Many countries have state operated banks that support local development or other objectives that deviate somewhat from those of usual for-profit banks. No such institution exists in the US except for the Bank of North Dakota.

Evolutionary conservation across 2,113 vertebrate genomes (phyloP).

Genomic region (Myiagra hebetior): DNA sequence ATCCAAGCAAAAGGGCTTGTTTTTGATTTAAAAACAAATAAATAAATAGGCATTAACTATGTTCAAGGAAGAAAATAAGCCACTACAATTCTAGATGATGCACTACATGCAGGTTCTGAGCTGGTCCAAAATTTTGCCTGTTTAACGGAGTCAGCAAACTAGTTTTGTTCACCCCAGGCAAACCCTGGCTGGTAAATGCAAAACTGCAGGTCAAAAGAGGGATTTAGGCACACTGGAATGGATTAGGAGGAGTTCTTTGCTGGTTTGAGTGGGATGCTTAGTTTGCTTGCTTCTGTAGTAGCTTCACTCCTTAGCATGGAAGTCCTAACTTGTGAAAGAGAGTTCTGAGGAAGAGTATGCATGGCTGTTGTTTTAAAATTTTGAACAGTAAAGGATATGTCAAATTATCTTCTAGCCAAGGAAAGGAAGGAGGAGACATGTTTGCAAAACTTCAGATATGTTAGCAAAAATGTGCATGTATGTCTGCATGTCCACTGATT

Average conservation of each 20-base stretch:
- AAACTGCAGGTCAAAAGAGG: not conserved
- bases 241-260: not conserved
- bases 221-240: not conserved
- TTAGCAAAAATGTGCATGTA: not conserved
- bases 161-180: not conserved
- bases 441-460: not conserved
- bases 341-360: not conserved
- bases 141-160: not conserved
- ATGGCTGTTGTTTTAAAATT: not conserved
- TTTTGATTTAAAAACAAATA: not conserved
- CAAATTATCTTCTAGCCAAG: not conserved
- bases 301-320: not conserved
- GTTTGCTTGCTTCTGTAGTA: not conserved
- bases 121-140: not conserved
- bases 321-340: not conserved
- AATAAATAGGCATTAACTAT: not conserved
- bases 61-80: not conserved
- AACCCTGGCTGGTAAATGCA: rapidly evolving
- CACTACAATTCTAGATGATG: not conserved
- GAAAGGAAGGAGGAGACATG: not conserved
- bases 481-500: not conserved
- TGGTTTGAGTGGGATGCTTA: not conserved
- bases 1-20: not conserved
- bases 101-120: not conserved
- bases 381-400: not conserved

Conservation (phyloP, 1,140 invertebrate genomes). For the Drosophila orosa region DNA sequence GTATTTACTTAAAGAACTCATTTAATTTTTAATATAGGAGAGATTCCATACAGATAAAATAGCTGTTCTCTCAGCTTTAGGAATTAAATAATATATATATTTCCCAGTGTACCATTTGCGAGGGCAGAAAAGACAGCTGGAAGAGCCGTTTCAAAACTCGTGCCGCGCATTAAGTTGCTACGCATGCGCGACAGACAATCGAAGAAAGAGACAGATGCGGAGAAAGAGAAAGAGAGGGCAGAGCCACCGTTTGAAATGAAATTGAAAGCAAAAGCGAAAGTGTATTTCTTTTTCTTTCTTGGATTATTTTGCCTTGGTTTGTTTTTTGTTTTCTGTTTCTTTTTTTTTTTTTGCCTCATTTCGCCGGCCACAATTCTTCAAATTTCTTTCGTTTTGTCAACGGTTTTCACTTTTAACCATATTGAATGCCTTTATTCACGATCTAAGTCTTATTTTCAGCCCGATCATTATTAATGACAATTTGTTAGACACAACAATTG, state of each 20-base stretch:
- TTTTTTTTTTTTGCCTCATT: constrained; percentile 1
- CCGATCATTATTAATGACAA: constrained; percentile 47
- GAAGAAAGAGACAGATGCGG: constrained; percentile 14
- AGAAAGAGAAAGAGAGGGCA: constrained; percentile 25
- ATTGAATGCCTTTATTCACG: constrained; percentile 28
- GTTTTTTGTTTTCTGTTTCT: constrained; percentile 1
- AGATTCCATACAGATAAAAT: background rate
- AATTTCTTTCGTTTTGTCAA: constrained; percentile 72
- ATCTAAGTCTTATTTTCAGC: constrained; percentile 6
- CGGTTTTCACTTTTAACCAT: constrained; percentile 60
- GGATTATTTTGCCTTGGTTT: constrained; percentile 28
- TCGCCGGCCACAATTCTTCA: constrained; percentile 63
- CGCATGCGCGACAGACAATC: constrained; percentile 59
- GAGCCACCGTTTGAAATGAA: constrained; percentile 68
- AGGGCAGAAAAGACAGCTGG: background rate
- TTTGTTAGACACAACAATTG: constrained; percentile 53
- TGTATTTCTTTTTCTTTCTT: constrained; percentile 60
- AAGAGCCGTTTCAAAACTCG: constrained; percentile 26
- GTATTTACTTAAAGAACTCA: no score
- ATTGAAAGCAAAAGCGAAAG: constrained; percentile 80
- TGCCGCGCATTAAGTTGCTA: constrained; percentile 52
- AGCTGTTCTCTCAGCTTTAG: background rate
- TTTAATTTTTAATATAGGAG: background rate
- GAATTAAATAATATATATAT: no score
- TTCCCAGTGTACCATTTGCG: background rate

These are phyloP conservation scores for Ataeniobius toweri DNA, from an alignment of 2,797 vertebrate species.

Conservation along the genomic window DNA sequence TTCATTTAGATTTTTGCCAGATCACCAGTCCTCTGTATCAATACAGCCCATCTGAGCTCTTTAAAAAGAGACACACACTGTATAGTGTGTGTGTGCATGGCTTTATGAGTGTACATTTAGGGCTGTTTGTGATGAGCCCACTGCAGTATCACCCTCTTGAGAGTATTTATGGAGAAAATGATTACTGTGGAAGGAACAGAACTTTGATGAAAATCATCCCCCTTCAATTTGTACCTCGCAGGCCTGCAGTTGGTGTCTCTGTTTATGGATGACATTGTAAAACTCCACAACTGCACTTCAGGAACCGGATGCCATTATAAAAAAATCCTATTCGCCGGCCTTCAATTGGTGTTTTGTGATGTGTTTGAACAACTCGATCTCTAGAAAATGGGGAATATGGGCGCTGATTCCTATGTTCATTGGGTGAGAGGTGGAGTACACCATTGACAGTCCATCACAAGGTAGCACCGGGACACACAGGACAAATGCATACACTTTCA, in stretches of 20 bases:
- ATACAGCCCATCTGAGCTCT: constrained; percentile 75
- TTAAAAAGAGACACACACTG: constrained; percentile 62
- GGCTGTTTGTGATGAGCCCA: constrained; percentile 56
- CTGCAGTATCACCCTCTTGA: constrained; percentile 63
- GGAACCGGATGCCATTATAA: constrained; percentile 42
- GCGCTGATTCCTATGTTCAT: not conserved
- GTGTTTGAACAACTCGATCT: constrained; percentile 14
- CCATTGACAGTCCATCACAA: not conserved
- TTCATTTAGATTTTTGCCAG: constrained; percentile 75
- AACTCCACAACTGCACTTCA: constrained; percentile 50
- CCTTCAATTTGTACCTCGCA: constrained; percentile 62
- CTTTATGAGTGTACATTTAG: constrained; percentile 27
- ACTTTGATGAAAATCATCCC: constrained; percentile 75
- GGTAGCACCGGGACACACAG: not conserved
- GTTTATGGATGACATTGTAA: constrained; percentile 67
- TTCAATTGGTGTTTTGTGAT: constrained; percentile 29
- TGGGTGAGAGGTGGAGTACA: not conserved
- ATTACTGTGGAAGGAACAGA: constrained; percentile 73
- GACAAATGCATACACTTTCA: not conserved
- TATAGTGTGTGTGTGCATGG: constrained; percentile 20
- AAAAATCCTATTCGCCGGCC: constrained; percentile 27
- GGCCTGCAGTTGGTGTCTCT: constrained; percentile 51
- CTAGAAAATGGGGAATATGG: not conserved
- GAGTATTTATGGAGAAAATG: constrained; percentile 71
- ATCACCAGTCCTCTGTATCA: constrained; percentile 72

Yolanda Kodrzycki and Tal Elmatad study the Bank of North Dakota in the perspective of the feasibility of a similar bank in Massachusetts. They find that the BND is not a typical bank. While it favors local development, it rarely does so directly, but rather by helping local banks. It thus encourages a network of small and local banks, something that does not quite seem efficient to me. The BND was, however, not particularly useful in periods of crisis, like the agricultural crisis of the 1980s, because it also had financing difficulties. All in all, the bank of North Dakota is very different from state banks abroad, which offer all customer services like private banks and thus help regulate through competition some the excesses of private banking. The BND looks much more like existing development corporation that exist in most if not all US states. If Massachusetts just wants to em ulate North Dakota, it does not seem worth the large cost of the initial bond issue, especially in the current economics context.